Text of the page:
This week’s indigenous variety is called Neretta Cunese. It hails from the province of Cuneo in Piedmont, a town that I have never been to but one that has always interested me for personal and professional reasons. Someone I have been close to for many years was born in Cuneo. She often tells stories about how she grew up there living with her very strict grandmother. Here is some interesting information about the area from a website for tourism. Cuneo is very famous for it’s chocolates Apparently producing more than any other area of Italy. Hazels are also a delicacy with the Gentile Trilobata’ getting a PGI or (Protected Geographical Indication) designation.
Back to our grape variety which is a red one that produces a rustic wine with moderate alcohol. Not often seen on its own, it is usually blended with other grape varieties.
Neretta Cuneese is often blended with another indigenous or autochthonous variety called Avanà and can be used in the Valsusa DOC. These wines from the Collini Torinesi can be produced from vineyards in the following areas: Almese, Borgone di Susa, Bruzolo, Bussoleno, Caprie, Chianocco, Chiomonte, Condove, Exilles, Giaglione, Gravere, Mattie, Meana di Susa, Mompantero, Rubiana, San Didero, San Giorio di Susa, Susa and Villarfocchiardo.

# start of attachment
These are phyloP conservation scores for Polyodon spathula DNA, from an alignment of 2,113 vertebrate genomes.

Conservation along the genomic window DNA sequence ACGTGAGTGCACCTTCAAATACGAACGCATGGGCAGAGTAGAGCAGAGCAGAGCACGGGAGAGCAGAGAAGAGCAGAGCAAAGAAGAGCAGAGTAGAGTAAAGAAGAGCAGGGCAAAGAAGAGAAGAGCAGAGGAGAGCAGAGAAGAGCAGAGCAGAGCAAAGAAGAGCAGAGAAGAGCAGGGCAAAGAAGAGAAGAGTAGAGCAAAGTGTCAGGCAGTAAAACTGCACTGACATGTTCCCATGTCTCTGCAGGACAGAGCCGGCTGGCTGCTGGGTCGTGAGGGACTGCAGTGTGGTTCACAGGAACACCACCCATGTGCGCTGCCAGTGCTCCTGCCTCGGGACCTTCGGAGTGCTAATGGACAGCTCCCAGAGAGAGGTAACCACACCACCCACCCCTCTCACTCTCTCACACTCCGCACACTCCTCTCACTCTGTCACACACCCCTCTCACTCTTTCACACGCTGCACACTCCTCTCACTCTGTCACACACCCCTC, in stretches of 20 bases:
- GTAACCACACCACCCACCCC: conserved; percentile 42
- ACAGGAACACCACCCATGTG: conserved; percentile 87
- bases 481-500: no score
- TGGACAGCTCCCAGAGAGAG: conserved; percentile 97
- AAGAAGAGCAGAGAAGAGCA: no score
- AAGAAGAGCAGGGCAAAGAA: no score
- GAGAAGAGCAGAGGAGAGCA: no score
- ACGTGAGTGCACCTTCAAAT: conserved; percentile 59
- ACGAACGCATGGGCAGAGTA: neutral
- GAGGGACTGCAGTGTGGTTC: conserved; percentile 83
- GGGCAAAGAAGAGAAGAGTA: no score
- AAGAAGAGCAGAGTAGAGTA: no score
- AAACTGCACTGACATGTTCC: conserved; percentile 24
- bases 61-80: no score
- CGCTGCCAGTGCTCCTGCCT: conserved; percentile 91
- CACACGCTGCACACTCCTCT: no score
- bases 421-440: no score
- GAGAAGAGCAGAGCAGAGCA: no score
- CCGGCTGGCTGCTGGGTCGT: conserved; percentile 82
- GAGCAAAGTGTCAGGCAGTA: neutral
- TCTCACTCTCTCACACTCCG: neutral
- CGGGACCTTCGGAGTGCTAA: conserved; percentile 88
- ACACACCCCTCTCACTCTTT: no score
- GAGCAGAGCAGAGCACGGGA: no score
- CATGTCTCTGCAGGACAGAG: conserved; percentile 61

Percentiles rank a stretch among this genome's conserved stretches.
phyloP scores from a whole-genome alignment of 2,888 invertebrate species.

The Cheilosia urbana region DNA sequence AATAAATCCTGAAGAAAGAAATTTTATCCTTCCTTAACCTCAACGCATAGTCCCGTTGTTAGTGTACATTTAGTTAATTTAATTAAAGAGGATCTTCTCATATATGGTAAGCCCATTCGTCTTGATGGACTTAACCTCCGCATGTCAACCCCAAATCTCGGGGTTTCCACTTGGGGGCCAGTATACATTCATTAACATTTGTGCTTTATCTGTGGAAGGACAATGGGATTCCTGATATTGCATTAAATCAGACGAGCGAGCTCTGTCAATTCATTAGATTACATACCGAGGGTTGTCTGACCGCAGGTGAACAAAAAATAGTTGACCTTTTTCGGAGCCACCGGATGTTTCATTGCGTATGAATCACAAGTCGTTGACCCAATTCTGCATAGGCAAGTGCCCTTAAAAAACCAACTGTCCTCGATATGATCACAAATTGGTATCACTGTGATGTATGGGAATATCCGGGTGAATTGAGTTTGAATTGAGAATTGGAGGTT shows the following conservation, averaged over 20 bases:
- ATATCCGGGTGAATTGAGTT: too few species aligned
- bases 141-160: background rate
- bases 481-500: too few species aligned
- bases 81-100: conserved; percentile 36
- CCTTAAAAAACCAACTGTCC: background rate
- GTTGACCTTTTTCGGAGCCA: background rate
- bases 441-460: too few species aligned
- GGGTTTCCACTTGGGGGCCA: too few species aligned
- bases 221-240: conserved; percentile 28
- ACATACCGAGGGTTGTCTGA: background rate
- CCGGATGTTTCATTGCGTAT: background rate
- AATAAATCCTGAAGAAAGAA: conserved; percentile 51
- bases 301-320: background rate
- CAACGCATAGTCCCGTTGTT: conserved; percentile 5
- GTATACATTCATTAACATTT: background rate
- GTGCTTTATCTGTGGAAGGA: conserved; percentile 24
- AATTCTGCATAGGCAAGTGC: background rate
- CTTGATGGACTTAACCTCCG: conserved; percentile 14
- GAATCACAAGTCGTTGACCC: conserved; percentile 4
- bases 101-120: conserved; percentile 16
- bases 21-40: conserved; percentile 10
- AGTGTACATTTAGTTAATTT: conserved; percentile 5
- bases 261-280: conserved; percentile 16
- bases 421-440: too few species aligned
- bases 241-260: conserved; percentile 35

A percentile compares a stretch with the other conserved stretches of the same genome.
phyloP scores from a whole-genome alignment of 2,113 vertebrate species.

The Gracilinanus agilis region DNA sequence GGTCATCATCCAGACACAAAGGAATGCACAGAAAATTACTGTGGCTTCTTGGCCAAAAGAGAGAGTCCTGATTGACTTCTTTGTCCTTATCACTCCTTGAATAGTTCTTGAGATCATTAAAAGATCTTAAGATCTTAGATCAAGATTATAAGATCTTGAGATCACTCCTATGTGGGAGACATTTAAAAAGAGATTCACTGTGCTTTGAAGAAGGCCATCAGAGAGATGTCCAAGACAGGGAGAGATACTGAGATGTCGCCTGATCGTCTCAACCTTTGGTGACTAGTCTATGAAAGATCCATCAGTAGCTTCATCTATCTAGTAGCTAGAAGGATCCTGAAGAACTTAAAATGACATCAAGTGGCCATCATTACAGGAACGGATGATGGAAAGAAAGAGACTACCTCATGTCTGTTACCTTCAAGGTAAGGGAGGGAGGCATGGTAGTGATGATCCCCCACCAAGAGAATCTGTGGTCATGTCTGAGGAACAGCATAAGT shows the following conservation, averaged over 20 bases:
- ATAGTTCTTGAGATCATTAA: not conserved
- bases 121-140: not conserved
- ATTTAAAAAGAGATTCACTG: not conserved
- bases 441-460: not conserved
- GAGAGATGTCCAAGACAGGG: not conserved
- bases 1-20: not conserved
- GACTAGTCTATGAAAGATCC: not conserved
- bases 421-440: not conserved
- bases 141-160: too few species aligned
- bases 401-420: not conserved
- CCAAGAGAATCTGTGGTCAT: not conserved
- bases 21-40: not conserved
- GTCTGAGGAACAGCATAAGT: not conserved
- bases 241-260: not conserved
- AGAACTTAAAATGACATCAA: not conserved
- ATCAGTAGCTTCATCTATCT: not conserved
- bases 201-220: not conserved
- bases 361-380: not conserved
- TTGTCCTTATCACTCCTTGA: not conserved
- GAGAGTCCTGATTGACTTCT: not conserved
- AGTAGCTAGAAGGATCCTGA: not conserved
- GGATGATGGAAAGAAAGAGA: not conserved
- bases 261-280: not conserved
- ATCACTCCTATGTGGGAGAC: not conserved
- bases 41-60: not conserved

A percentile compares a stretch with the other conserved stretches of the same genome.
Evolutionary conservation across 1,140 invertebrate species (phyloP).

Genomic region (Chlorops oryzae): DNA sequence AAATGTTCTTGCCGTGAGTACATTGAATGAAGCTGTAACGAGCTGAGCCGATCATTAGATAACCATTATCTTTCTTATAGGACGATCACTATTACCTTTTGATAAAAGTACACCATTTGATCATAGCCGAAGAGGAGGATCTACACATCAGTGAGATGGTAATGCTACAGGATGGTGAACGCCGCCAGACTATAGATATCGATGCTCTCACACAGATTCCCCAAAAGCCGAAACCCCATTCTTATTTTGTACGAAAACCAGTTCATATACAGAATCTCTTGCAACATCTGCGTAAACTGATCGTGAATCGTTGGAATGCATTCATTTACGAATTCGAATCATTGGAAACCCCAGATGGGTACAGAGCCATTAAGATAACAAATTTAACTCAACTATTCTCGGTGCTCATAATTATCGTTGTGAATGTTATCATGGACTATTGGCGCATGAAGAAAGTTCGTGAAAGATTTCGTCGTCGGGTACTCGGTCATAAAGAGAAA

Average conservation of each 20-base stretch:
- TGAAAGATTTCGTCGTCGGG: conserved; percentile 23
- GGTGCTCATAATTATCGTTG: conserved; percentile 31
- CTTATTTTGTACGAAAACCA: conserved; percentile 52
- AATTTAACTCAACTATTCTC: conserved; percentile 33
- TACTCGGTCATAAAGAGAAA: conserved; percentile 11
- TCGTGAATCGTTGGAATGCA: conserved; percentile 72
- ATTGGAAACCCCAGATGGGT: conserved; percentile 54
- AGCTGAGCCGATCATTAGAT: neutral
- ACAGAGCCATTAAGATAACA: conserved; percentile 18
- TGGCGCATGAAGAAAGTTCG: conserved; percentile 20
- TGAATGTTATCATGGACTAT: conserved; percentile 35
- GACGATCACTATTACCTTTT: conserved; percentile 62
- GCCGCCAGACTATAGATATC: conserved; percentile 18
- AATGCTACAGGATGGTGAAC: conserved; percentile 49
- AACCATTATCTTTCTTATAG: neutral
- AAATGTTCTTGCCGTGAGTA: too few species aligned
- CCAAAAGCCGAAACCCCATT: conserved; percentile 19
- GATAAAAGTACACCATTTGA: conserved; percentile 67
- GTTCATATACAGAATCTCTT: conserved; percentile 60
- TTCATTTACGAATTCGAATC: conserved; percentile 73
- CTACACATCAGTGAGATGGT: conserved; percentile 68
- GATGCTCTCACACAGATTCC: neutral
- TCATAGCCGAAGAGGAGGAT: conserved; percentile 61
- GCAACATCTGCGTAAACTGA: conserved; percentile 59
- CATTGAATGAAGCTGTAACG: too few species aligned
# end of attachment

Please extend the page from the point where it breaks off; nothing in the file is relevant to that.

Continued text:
Valsusa DOC got its denomination in October 1997. Yet grape vines have been in the area for centuries thanks to the diffusion of the wine through the monasteries on the Via Franchigena – the road that leads throughout Italy and that pilgrims have followed to Rome. The Benedictine Monastery in Novalesa was founded by an Abbot named Abbone who listed grape vines among the property of the Abbey in 739.
I found an interesting website dedicated to wines from the Torino area. I found a producer who makes Valsusa wines, even Ice wines, using Neretta called Casa Ronsil.
Torino is a truly interesting city and one that should be visited by all.I meant to go this summer with my son but didn’t make it. It’s definitely on my radar for my next trip.